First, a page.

Sunday, October 30, 2011

Homily for 31st Sunday in Ordinary Time

Homily for the
31st Sunday
in Ordinary Time
Oct. 30, 2011
1 Thess 2: 7-9, 13
Mal 1:14—2:2, 8-10
Matt 23: 1-12
Wood Badge Scouters, Camp Alpine, N.J.
Ursulines, Willow Dr., N.R.

“In receiving the word of God from hearing us, you received not a human word but, as it truly is, the word of God, which is now at work in you who believe” (1 Thess 2: 13).

Next month the bishops of the U.S. will begin their ad limina visits to Rome. These are meetings that every bishop is required to make every 5 years, involving regional group and sometimes individual meetings with the Holy Father and with different members of the Roman Curia to report on their dioceses and to receive particular instruction and guidance from the successor of St. Peter. The Latin words ad limina, or in the full phrase, ad limina apostolorum, means literally “to” or “at the threshold of the apostles,” and that refers to the custom associated with these 5-yearly visits that the bishops go as pilgrims, as it were, to the tombs of the apostles Peter and Paul to pay homage to them and to reaffirm their fidelity to the teaching of the apostles. (See CNS story at The bishops are successors of the apostles, we’ve often heard—I rather doubt that many young Catholics hear it now—and that refers to their pastoral responsibilities to receive the faith that the apostles taught, to teach that faith, to hand on that faith—with all that implies about sacraments, doctrine, and discipline.

The prophet Malachi, as we heard in the 1st reading, castigates the priests of his day, about 400 years B.C., for not discharging their responsibilities faithfully, in both worship and teaching. Instead of giving glory to God (2:2) and true guidance to the Jewish people, by their words and their practices, they in effect insult God and lead the people astray. And God definitely is not happy.

In our own time, we’ve seen much too often the scandal caused by priests who aren’t faithful—be their infidelities sexual, financial, or pastoral (e.g., harshness, unavailability, failure to preach the Word of God in any meaningful way, sloppy or self-centered liturgy). As one poll showed last year, the 2d largest denomination in the U.S. (if it were actually a denomination) is ex-Catholics. There are many reasons for that—among them the bad example that both Malachi and Jesus chastise today, and especially the failure to feed God’s flock with substantive teaching; people hunger for the Word of God and will go where they find it. We note that sometimes, also, people leave because they resist authentic teaching as too difficult (cf. John 6:60,66) and not in accordance with their own preferences.

Many of you probably saw a report on another survey in Tuesday’s papers—USA Today* and the Journal News and perhaps others. According to this survey of self-identified American Catholics, only 44% of them regularly attend Sunday Mass, which means of course that 56% of people who consider themselves Catholic don’t go to Mass regularly. The resurrection of jesus is important to 73%; the poll doesn’t tell us what the other 27% are planning to do with their eternity. Daily prayer life is important to 46%, opposition to abortion to 40%, opposition to same-sex “marriage” to 35%, the Pope’s teaching authority to 30%. “More than half of Catholics, including those highly committed to the church in their personal practices, say it’s their own moral views, not those of church leaders, that matter.”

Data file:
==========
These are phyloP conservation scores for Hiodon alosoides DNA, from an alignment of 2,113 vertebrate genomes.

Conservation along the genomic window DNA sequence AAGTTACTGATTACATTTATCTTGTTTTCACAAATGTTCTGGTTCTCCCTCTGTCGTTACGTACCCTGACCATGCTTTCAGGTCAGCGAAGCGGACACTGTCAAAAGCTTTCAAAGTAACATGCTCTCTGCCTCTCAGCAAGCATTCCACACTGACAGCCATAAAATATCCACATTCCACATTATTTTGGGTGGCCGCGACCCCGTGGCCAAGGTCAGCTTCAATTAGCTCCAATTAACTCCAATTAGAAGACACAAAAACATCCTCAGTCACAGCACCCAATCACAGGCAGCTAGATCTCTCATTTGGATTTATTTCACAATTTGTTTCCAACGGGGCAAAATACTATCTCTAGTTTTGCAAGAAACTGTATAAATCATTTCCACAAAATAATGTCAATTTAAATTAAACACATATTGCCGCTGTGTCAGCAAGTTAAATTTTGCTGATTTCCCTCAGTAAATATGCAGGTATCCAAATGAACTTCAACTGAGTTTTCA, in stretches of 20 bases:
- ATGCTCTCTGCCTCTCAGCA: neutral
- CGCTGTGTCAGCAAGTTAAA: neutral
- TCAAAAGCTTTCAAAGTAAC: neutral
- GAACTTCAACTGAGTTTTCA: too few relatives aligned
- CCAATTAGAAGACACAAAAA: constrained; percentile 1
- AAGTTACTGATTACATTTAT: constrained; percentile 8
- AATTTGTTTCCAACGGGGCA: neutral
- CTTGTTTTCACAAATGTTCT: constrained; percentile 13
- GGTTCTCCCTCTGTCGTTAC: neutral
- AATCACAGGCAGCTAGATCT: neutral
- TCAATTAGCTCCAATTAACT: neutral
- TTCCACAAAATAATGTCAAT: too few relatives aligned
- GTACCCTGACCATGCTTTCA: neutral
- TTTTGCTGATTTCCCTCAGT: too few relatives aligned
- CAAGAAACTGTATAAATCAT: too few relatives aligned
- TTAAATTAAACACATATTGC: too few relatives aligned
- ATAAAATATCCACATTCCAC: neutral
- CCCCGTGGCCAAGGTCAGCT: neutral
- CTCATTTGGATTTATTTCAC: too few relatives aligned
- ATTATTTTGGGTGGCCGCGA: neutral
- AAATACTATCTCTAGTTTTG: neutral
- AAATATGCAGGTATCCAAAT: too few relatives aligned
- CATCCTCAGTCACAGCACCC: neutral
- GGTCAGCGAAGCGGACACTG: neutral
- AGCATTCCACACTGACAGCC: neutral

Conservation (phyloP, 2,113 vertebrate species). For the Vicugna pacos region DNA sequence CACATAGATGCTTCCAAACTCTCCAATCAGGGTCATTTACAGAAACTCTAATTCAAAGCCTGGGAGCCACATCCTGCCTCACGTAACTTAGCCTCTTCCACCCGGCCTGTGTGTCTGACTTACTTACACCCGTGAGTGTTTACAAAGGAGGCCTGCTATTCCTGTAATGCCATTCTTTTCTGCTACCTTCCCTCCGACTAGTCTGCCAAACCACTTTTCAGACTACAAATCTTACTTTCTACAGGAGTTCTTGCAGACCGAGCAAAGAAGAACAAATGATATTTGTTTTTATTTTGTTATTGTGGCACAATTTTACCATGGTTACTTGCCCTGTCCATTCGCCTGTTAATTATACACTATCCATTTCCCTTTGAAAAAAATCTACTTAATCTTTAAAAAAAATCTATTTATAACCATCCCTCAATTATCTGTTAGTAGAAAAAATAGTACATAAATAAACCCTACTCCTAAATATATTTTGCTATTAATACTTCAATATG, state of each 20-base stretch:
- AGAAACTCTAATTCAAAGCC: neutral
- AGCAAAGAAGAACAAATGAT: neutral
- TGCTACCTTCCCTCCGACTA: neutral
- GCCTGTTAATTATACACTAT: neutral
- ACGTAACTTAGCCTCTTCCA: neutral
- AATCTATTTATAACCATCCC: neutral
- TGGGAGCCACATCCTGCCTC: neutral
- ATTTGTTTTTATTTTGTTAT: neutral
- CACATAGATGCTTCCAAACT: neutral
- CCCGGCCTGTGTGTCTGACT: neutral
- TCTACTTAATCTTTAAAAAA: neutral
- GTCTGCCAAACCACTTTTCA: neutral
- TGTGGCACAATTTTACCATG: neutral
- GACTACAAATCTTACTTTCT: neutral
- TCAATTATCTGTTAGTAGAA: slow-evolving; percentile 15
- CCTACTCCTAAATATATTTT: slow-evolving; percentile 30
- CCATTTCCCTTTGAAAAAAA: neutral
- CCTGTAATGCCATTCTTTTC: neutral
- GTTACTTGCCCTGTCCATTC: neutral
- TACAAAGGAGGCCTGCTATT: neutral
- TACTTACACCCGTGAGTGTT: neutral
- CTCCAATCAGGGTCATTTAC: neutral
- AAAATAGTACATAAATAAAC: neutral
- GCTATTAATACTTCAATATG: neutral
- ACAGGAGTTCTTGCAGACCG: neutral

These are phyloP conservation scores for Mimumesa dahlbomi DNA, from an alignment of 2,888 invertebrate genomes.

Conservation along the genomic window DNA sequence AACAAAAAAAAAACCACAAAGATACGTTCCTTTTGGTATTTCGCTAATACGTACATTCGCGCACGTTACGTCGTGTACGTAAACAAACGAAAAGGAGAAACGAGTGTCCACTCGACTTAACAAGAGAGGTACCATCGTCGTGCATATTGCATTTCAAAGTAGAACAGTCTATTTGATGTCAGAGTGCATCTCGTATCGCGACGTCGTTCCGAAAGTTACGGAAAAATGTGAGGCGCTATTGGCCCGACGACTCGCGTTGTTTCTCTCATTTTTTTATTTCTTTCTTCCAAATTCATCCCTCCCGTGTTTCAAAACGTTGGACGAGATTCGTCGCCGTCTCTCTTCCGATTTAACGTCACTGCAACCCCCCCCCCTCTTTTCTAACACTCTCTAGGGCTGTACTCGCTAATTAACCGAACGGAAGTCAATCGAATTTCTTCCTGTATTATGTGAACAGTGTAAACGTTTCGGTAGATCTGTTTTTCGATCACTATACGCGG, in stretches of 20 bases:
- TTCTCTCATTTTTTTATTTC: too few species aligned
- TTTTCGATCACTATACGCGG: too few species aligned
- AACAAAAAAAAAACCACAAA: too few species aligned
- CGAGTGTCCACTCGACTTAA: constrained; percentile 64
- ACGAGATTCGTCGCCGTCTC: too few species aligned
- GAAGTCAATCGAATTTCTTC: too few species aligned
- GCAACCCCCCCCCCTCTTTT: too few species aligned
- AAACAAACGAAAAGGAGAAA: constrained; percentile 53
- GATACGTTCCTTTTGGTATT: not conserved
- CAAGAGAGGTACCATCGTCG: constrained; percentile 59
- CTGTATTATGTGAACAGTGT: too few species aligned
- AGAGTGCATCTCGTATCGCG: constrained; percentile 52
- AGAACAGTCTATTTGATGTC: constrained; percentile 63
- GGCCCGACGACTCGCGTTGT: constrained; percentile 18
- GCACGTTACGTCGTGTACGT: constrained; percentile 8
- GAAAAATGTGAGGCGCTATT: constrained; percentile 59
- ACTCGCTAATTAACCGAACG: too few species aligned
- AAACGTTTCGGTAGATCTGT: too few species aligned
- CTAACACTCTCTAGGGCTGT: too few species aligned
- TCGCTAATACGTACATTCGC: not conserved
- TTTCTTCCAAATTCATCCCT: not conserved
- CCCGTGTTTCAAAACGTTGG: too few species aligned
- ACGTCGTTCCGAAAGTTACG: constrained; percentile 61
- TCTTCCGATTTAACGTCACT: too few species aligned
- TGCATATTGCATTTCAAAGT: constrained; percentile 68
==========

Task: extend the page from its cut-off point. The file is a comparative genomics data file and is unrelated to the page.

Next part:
I’m afraid both Jesus and St. Paul would have a problem with that. Jesus tells his hearers to “do and observe all things whatsoever the scribes and Pharisees tell you,” regardless of their behavior, because they speak with the authority of Moses, who received revelation, and the Torah especially, from God. Paul equates his own apostolic teaching with the Word of God. Bear in mind that as Paul wrote this, the New Testament didn’t exist! His letters are chronologically the very 1st components of the NT to be written down. Matthew, Mark, and Luke are still 10, 20, or 30 years down the road. But the words, the teaching, are what was inspired, what was important, what had to be listened to, taken in, reflected upon, and obeyed. It has to be received just as you receive Holy Communion. God’s word is saving and life-giving only when made part of one’s life.

Which applies to you and me as much as to the Christians of Thessalonica or the priests of Jerusalem. Bishops and priests of course are supposed to do that—read, study, pray, preach, and live the Word of God. But so are you, O people of God! “We too give thanks to God unceasingly that, in receiving the word of God from hearing us, you received not a human word but, as it truly is, the word of God.”

The word of God, handed down from Peter and Paul and the other apostles, is that same word that Benedict XVI and the bishops of the Catholic world preach today, and priests on behalf of their bishops. Whether that word is easy—God loves you, for instance—or hard—God makes moral demands of you—it’s God’s word and not “only” the Pope’s, the Vatican’s, Abp. Dolan’s, or your pastor’s. We have only one rabbi, one teacher, one master, Jesus tells his followers—and it’s him (Matt 23:8-11). We find him in his Word (which, by the way, includes the sacraments of the Catholic Church), and that Word, not our own opinions or our own wisdom or our own moral views, to cite that survey—God’s Word is what saves us from our sins and brings us home to our Father.

Pilgrims crowding around St. Paul's tomb in the basilica of St. Paul Outside the Walls, Rome

* Oct. 25, 2011, p. 3A.

No comments: